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Garage doors and door openers have evolved considerably over the decades, and one thing that has changed right along with them is the garage door remote — first, a brief history of garage doors and openers. Before the Ford Model-T, most people didn’t own a car, so there was little use for a traditional garage. Yes, people had storage sheds, some had stables, barns and outbuildings, and most of these structures were accessed through solid, hinged doors.

The first practical, sectional overhead door was released to the public in 1921 and as a fascination with the “horseless carriage” grew, so did the overhead garage door industry. The first electric garage door opener became commercially available in 1926 and featured a remote, of sorts – two hardwired switches – one on the exterior of the garage and a second inside the structure. Pushing a button on the remote activated an electric motor which touched off a bicycle chain to open and close the door. Clunky, dangerous and difficult to secure.

Along came World War II and technology took a giant leap forward. A means was needed to detonate bombs remotely, and so a special radio transmitter was designed and built for the purpose.  It didn’t take long before a couple of enterprising American inventors borrowed the technology and re-purposed it to create the first wireless garage door remote control. The transmitter would broadcast a specific frequency, and the receiver would, essentially, listen for the right radio signal and then open or close the door depending upon its position.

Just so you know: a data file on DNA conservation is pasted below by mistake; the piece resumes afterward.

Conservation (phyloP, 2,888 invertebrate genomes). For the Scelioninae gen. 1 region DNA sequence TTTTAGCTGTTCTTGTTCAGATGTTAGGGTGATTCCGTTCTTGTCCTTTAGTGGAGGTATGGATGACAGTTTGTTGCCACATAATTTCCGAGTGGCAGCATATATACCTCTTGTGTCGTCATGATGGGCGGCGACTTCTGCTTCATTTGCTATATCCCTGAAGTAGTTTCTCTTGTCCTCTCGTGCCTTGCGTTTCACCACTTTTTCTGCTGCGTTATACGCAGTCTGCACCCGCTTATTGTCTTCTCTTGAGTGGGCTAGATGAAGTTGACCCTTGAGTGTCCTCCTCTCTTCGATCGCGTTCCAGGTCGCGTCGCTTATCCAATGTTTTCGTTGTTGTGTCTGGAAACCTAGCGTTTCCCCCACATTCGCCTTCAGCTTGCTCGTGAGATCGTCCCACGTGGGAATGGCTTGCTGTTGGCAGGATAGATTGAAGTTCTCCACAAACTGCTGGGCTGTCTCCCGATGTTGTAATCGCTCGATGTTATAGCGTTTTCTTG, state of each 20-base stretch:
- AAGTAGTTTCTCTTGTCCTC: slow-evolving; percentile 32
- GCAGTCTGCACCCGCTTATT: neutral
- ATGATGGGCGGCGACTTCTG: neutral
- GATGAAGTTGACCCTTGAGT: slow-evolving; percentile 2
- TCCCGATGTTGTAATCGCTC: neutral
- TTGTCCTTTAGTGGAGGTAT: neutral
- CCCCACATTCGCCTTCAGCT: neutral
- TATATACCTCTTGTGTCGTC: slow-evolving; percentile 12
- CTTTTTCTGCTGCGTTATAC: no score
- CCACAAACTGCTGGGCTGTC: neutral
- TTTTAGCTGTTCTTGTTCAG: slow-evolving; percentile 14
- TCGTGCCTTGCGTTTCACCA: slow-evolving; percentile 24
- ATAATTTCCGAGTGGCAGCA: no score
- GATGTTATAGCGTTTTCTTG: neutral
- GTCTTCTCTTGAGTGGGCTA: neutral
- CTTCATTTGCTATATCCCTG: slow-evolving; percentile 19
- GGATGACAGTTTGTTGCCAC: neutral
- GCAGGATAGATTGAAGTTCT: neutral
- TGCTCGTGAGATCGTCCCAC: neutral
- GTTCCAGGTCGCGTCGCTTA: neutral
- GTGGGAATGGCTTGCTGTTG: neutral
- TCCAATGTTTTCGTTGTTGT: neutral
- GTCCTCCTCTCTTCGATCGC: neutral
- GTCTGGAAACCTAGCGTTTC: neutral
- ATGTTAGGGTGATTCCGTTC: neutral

Operating on low power and with a limited range, the device worked fine unless, of course, your neighbour had the same remote. All remotes operated on the same frequency therefore when you opened your garage door; you are likely to open your neighbour’s and vice versa.

To resolve this problem, door manufacturers began using fixed pulse codes set on both the remote and overhead garage door opener. In this way, if two remotes were tuned to the same frequency, they would only respond and open the door if they received the right code. Fixed code systems were popular in the nineteen seventies and typically featured a series of 8 to 12 DIP (Dual Inline Package) switches that boasted over 4000 possible code combinations.

As technology advanced, so did the ability of criminals to break these fixed codes and gain access to a garage.  To combat this issue, a new form of garage door remote was devised using rolling code technology. Simply put, this new remote transmitted a unique identifier, a sequence of numbers and an encrypted message. And unlike earlier systems, the number sequence expired so even if an intruder “captured” the code, re-transmitting it at a later time wouldn’t open the door. This approach provided much greater garage and home security.

In addition to changes in remote technology, much greater emphasis was placed on garage door safety. With the addition of photo-eyes and features like non-contact reversal, injuries caused by garage doors – especially to children – dropped considerably.

Today, many garage door openers are controlled by smartphones using Bluetooth technology or through the Internet using home automation systems. Many new vehicles have garage door remotes already built into the windshield visor. This convenient device has come a long way over the past century, and further advances in technology will likely mean even more changes. It’s entirely possible that the physical remote control may disappear entirely.


To learn more about door technology, call us now at (403) 783-2454. We’ll provide you with all the advice and information you need to make the right commercial garage door decision. We can also provide you with a free, no-obligation quote on that new door and opener. Follow the links on our web-page to gain more information. Doors on Demand – serving all of Alberta!